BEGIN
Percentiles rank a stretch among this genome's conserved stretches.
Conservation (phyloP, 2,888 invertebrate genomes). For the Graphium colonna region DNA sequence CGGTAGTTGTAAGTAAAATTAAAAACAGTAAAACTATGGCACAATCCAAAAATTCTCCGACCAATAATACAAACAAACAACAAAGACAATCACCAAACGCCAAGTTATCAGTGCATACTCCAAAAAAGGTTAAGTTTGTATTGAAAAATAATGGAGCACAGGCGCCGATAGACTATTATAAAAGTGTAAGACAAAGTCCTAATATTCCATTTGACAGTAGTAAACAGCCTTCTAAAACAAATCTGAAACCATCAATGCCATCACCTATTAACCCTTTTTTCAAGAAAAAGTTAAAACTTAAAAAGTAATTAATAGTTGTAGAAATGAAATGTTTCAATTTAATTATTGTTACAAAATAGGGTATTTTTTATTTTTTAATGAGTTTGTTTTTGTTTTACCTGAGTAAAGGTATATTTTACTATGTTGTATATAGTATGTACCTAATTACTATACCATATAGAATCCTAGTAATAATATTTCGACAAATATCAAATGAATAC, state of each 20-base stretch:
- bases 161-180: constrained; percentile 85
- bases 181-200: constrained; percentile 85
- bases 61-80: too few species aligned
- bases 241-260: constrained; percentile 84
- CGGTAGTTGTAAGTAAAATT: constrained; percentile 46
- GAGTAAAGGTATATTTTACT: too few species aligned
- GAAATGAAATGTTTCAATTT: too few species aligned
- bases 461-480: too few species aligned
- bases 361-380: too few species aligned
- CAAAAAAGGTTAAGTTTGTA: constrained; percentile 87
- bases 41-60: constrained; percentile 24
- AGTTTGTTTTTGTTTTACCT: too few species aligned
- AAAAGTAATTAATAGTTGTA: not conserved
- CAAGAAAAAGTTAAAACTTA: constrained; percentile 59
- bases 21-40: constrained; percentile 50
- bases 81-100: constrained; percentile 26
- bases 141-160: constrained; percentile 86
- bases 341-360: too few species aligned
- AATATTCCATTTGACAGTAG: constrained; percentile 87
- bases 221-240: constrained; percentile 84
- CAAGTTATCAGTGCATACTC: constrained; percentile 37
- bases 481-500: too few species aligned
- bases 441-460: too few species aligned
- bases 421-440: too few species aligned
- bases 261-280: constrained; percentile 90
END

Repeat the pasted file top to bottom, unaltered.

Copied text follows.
Percentiles rank a stretch among this genome's conserved stretches.
Conservation (phyloP, 2,888 invertebrate genomes). For the Graphium colonna region DNA sequence CGGTAGTTGTAAGTAAAATTAAAAACAGTAAAACTATGGCACAATCCAAAAATTCTCCGACCAATAATACAAACAAACAACAAAGACAATCACCAAACGCCAAGTTATCAGTGCATACTCCAAAAAAGGTTAAGTTTGTATTGAAAAATAATGGAGCACAGGCGCCGATAGACTATTATAAAAGTGTAAGACAAAGTCCTAATATTCCATTTGACAGTAGTAAACAGCCTTCTAAAACAAATCTGAAACCATCAATGCCATCACCTATTAACCCTTTTTTCAAGAAAAAGTTAAAACTTAAAAAGTAATTAATAGTTGTAGAAATGAAATGTTTCAATTTAATTATTGTTACAAAATAGGGTATTTTTTATTTTTTAATGAGTTTGTTTTTGTTTTACCTGAGTAAAGGTATATTTTACTATGTTGTATATAGTATGTACCTAATTACTATACCATATAGAATCCTAGTAATAATATTTCGACAAATATCAAATGAATAC, state of each 20-base stretch:
- bases 161-180: constrained; percentile 85
- bases 181-200: constrained; percentile 85
- bases 61-80: too few species aligned
- bases 241-260: constrained; percentile 84
- CGGTAGTTGTAAGTAAAATT: constrained; percentile 46
- GAGTAAAGGTATATTTTACT: too few species aligned
- GAAATGAAATGTTTCAATTT: too few species aligned
- bases 461-480: too few species aligned
- bases 361-380: too few species aligned
- CAAAAAAGGTTAAGTTTGTA: constrained; percentile 87
- bases 41-60: constrained; percentile 24
- AGTTTGTTTTTGTTTTACCT: too few species aligned
- AAAAGTAATTAATAGTTGTA: not conserved
- CAAGAAAAAGTTAAAACTTA: constrained; percentile 59
- bases 21-40: constrained; percentile 50
- bases 81-100: constrained; percentile 26
- bases 141-160: constrained; percentile 86
- bases 341-360: too few species aligned
- AATATTCCATTTGACAGTAG: constrained; percentile 87
- bases 221-240: constrained; percentile 84
- CAAGTTATCAGTGCATACTC: constrained; percentile 37
- bases 481-500: too few species aligned
- bases 441-460: too few species aligned
- bases 421-440: too few species aligned
- bases 261-280: constrained; percentile 90